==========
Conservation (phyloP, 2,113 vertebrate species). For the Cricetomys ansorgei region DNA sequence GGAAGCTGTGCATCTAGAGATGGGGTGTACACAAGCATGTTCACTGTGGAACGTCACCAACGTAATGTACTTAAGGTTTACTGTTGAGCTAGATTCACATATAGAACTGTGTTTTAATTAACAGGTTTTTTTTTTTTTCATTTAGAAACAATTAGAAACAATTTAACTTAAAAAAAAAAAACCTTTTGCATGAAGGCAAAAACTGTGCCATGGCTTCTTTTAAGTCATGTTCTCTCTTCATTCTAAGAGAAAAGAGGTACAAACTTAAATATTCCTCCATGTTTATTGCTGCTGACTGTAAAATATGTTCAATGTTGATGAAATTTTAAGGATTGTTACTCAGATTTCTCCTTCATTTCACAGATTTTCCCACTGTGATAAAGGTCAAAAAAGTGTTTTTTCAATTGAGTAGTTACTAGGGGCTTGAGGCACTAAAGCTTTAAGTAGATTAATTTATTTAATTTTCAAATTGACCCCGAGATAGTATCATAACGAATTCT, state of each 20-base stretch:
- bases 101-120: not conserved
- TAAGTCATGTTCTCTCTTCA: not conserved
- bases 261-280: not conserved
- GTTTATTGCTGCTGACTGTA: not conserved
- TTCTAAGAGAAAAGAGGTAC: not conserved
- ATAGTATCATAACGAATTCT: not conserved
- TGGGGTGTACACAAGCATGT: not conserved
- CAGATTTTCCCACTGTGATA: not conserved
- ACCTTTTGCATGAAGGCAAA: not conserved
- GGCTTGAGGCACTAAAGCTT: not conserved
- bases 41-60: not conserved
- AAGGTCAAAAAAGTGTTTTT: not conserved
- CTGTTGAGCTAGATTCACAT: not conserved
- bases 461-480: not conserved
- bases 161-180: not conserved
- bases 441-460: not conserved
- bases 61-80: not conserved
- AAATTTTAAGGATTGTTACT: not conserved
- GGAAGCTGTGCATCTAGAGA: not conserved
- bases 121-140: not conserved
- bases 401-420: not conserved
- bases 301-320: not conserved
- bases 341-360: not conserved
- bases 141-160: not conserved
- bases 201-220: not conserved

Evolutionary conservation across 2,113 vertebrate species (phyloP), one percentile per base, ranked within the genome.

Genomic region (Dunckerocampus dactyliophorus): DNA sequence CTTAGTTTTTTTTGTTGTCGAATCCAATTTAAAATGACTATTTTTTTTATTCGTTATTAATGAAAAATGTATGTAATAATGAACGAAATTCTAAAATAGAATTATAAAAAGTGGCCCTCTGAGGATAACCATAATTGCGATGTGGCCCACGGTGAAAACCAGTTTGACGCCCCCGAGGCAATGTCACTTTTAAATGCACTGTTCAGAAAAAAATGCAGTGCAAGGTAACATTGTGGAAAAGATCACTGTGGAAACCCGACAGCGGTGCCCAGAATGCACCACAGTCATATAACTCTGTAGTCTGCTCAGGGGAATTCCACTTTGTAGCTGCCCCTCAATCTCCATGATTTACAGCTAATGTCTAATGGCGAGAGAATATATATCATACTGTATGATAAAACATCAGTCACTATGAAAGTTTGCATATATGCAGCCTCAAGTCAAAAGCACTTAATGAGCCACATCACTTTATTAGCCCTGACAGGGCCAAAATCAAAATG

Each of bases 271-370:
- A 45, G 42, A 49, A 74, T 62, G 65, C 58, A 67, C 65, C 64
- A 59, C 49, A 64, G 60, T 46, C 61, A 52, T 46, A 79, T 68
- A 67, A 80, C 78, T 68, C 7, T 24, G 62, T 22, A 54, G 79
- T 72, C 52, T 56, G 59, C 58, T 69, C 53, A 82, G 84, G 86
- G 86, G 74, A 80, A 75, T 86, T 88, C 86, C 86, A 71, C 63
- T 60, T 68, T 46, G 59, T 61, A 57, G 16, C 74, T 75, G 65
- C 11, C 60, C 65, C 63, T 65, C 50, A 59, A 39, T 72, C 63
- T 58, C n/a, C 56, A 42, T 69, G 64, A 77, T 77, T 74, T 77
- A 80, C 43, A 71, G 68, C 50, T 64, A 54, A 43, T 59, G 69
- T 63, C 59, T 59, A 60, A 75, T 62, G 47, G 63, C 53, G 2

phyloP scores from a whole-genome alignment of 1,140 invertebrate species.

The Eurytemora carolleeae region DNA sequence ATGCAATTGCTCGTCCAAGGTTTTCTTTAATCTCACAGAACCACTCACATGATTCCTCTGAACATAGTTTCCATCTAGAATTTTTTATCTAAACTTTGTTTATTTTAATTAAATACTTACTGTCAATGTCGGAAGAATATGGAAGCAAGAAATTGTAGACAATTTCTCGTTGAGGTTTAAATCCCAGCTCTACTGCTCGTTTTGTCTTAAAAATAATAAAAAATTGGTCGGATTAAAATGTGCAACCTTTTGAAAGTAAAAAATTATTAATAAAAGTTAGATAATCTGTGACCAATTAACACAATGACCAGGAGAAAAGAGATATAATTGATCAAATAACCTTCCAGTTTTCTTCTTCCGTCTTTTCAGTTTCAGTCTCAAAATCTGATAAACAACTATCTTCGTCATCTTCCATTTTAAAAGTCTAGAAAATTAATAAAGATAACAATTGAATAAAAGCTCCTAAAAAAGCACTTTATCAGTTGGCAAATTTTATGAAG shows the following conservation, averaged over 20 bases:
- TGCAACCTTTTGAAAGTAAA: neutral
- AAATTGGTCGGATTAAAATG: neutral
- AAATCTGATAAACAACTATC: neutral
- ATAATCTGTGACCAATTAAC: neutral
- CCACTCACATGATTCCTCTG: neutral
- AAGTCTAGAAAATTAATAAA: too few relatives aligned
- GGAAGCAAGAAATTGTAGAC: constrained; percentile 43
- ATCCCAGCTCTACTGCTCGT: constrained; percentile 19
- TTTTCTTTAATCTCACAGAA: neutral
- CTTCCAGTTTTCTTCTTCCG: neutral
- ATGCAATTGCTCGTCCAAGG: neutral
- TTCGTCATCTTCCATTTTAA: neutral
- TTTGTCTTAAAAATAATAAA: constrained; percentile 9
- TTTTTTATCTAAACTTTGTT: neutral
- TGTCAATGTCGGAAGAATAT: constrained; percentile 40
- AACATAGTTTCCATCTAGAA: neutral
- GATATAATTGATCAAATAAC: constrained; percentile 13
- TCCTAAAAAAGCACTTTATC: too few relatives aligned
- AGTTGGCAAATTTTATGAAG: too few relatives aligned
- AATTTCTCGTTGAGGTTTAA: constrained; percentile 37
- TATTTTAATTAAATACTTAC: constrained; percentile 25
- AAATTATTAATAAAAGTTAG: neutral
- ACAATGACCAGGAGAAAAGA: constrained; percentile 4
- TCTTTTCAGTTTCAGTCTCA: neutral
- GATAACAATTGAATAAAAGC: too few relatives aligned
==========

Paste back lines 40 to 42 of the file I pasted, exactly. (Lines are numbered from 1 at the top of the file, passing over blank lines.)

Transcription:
phyloP scores from a whole-genome alignment of 1,140 invertebrate species.

The Eurytemora carolleeae region DNA sequence ATGCAATTGCTCGTCCAAGGTTTTCTTTAATCTCACAGAACCACTCACATGATTCCTCTGAACATAGTTTCCATCTAGAATTTTTTATCTAAACTTTGTTTATTTTAATTAAATACTTACTGTCAATGTCGGAAGAATATGGAAGCAAGAAATTGTAGACAATTTCTCGTTGAGGTTTAAATCCCAGCTCTACTGCTCGTTTTGTCTTAAAAATAATAAAAAATTGGTCGGATTAAAATGTGCAACCTTTTGAAAGTAAAAAATTATTAATAAAAGTTAGATAATCTGTGACCAATTAACACAATGACCAGGAGAAAAGAGATATAATTGATCAAATAACCTTCCAGTTTTCTTCTTCCGTCTTTTCAGTTTCAGTCTCAAAATCTGATAAACAACTATCTTCGTCATCTTCCATTTTAAAAGTCTAGAAAATTAATAAAGATAACAATTGAATAAAAGCTCCTAAAAAAGCACTTTATCAGTTGGCAAATTTTATGAAG shows the following conservation, averaged over 20 bases:
- TGCAACCTTTTGAAAGTAAA: neutral